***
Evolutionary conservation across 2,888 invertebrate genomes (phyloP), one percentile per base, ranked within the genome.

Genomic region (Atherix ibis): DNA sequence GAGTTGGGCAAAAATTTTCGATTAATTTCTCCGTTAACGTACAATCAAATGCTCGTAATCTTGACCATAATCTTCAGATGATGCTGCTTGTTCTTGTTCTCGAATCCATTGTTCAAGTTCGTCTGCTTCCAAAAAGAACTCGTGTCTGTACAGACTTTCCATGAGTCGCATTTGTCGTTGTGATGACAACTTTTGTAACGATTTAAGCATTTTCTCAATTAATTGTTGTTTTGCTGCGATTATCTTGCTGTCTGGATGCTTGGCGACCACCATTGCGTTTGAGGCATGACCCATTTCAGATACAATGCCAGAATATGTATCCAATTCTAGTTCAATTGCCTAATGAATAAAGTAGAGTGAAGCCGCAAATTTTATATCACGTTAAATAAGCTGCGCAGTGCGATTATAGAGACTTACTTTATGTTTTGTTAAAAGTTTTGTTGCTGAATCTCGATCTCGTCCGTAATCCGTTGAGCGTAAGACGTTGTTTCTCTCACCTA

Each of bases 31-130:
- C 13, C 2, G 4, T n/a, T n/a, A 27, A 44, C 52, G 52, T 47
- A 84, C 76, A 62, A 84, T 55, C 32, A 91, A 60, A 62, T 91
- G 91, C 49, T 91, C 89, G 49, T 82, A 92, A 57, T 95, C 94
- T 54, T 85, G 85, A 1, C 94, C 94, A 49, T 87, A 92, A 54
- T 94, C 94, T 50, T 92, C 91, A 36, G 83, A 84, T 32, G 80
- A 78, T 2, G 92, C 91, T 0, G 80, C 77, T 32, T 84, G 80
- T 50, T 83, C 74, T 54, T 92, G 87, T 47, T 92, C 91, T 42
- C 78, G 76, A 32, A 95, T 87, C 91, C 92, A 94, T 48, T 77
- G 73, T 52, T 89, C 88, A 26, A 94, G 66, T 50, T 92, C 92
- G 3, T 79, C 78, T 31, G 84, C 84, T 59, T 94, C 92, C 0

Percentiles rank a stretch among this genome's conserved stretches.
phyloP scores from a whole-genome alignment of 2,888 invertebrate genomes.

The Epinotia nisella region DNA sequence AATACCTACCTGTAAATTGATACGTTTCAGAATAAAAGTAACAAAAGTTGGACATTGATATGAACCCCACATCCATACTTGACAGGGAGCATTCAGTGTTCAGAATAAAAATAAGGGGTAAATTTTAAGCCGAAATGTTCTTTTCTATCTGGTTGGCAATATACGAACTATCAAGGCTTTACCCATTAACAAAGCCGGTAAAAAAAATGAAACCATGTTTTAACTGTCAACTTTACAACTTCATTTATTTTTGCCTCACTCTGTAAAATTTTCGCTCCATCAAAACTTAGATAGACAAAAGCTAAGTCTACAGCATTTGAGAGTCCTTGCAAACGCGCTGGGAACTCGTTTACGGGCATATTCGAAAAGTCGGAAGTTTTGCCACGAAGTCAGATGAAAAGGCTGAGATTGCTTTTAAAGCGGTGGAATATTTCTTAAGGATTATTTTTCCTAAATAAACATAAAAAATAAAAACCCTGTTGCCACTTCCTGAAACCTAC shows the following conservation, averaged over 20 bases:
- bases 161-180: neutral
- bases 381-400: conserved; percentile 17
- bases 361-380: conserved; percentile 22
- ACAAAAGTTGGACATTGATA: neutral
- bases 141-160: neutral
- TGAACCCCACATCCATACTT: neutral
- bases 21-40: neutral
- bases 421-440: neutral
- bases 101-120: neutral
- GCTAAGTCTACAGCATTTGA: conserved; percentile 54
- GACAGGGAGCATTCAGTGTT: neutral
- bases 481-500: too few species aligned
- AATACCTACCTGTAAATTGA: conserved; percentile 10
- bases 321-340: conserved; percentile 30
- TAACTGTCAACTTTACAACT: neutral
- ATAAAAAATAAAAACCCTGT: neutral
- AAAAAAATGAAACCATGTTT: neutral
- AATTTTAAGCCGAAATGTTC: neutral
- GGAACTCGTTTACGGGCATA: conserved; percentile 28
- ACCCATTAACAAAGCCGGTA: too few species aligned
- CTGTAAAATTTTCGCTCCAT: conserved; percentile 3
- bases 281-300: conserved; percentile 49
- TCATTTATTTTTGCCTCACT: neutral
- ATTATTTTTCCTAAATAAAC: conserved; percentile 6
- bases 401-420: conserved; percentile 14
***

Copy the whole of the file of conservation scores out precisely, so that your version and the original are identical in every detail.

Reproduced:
Evolutionary conservation across 2,888 invertebrate genomes (phyloP), one percentile per base, ranked within the genome.

Genomic region (Atherix ibis): DNA sequence GAGTTGGGCAAAAATTTTCGATTAATTTCTCCGTTAACGTACAATCAAATGCTCGTAATCTTGACCATAATCTTCAGATGATGCTGCTTGTTCTTGTTCTCGAATCCATTGTTCAAGTTCGTCTGCTTCCAAAAAGAACTCGTGTCTGTACAGACTTTCCATGAGTCGCATTTGTCGTTGTGATGACAACTTTTGTAACGATTTAAGCATTTTCTCAATTAATTGTTGTTTTGCTGCGATTATCTTGCTGTCTGGATGCTTGGCGACCACCATTGCGTTTGAGGCATGACCCATTTCAGATACAATGCCAGAATATGTATCCAATTCTAGTTCAATTGCCTAATGAATAAAGTAGAGTGAAGCCGCAAATTTTATATCACGTTAAATAAGCTGCGCAGTGCGATTATAGAGACTTACTTTATGTTTTGTTAAAAGTTTTGTTGCTGAATCTCGATCTCGTCCGTAATCCGTTGAGCGTAAGACGTTGTTTCTCTCACCTA

Each of bases 31-130:
- C 13, C 2, G 4, T n/a, T n/a, A 27, A 44, C 52, G 52, T 47
- A 84, C 76, A 62, A 84, T 55, C 32, A 91, A 60, A 62, T 91
- G 91, C 49, T 91, C 89, G 49, T 82, A 92, A 57, T 95, C 94
- T 54, T 85, G 85, A 1, C 94, C 94, A 49, T 87, A 92, A 54
- T 94, C 94, T 50, T 92, C 91, A 36, G 83, A 84, T 32, G 80
- A 78, T 2, G 92, C 91, T 0, G 80, C 77, T 32, T 84, G 80
- T 50, T 83, C 74, T 54, T 92, G 87, T 47, T 92, C 91, T 42
- C 78, G 76, A 32, A 95, T 87, C 91, C 92, A 94, T 48, T 77
- G 73, T 52, T 89, C 88, A 26, A 94, G 66, T 50, T 92, C 92
- G 3, T 79, C 78, T 31, G 84, C 84, T 59, T 94, C 92, C 0

Percentiles rank a stretch among this genome's conserved stretches.
phyloP scores from a whole-genome alignment of 2,888 invertebrate genomes.

The Epinotia nisella region DNA sequence AATACCTACCTGTAAATTGATACGTTTCAGAATAAAAGTAACAAAAGTTGGACATTGATATGAACCCCACATCCATACTTGACAGGGAGCATTCAGTGTTCAGAATAAAAATAAGGGGTAAATTTTAAGCCGAAATGTTCTTTTCTATCTGGTTGGCAATATACGAACTATCAAGGCTTTACCCATTAACAAAGCCGGTAAAAAAAATGAAACCATGTTTTAACTGTCAACTTTACAACTTCATTTATTTTTGCCTCACTCTGTAAAATTTTCGCTCCATCAAAACTTAGATAGACAAAAGCTAAGTCTACAGCATTTGAGAGTCCTTGCAAACGCGCTGGGAACTCGTTTACGGGCATATTCGAAAAGTCGGAAGTTTTGCCACGAAGTCAGATGAAAAGGCTGAGATTGCTTTTAAAGCGGTGGAATATTTCTTAAGGATTATTTTTCCTAAATAAACATAAAAAATAAAAACCCTGTTGCCACTTCCTGAAACCTAC shows the following conservation, averaged over 20 bases:
- bases 161-180: neutral
- bases 381-400: conserved; percentile 17
- bases 361-380: conserved; percentile 22
- ACAAAAGTTGGACATTGATA: neutral
- bases 141-160: neutral
- TGAACCCCACATCCATACTT: neutral
- bases 21-40: neutral
- bases 421-440: neutral
- bases 101-120: neutral
- GCTAAGTCTACAGCATTTGA: conserved; percentile 54
- GACAGGGAGCATTCAGTGTT: neutral
- bases 481-500: too few species aligned
- AATACCTACCTGTAAATTGA: conserved; percentile 10
- bases 321-340: conserved; percentile 30
- TAACTGTCAACTTTACAACT: neutral
- ATAAAAAATAAAAACCCTGT: neutral
- AAAAAAATGAAACCATGTTT: neutral
- AATTTTAAGCCGAAATGTTC: neutral
- GGAACTCGTTTACGGGCATA: conserved; percentile 28
- ACCCATTAACAAAGCCGGTA: too few species aligned
- CTGTAAAATTTTCGCTCCAT: conserved; percentile 3
- bases 281-300: conserved; percentile 49
- TCATTTATTTTTGCCTCACT: neutral
- ATTATTTTTCCTAAATAAAC: conserved; percentile 6
- bases 401-420: conserved; percentile 14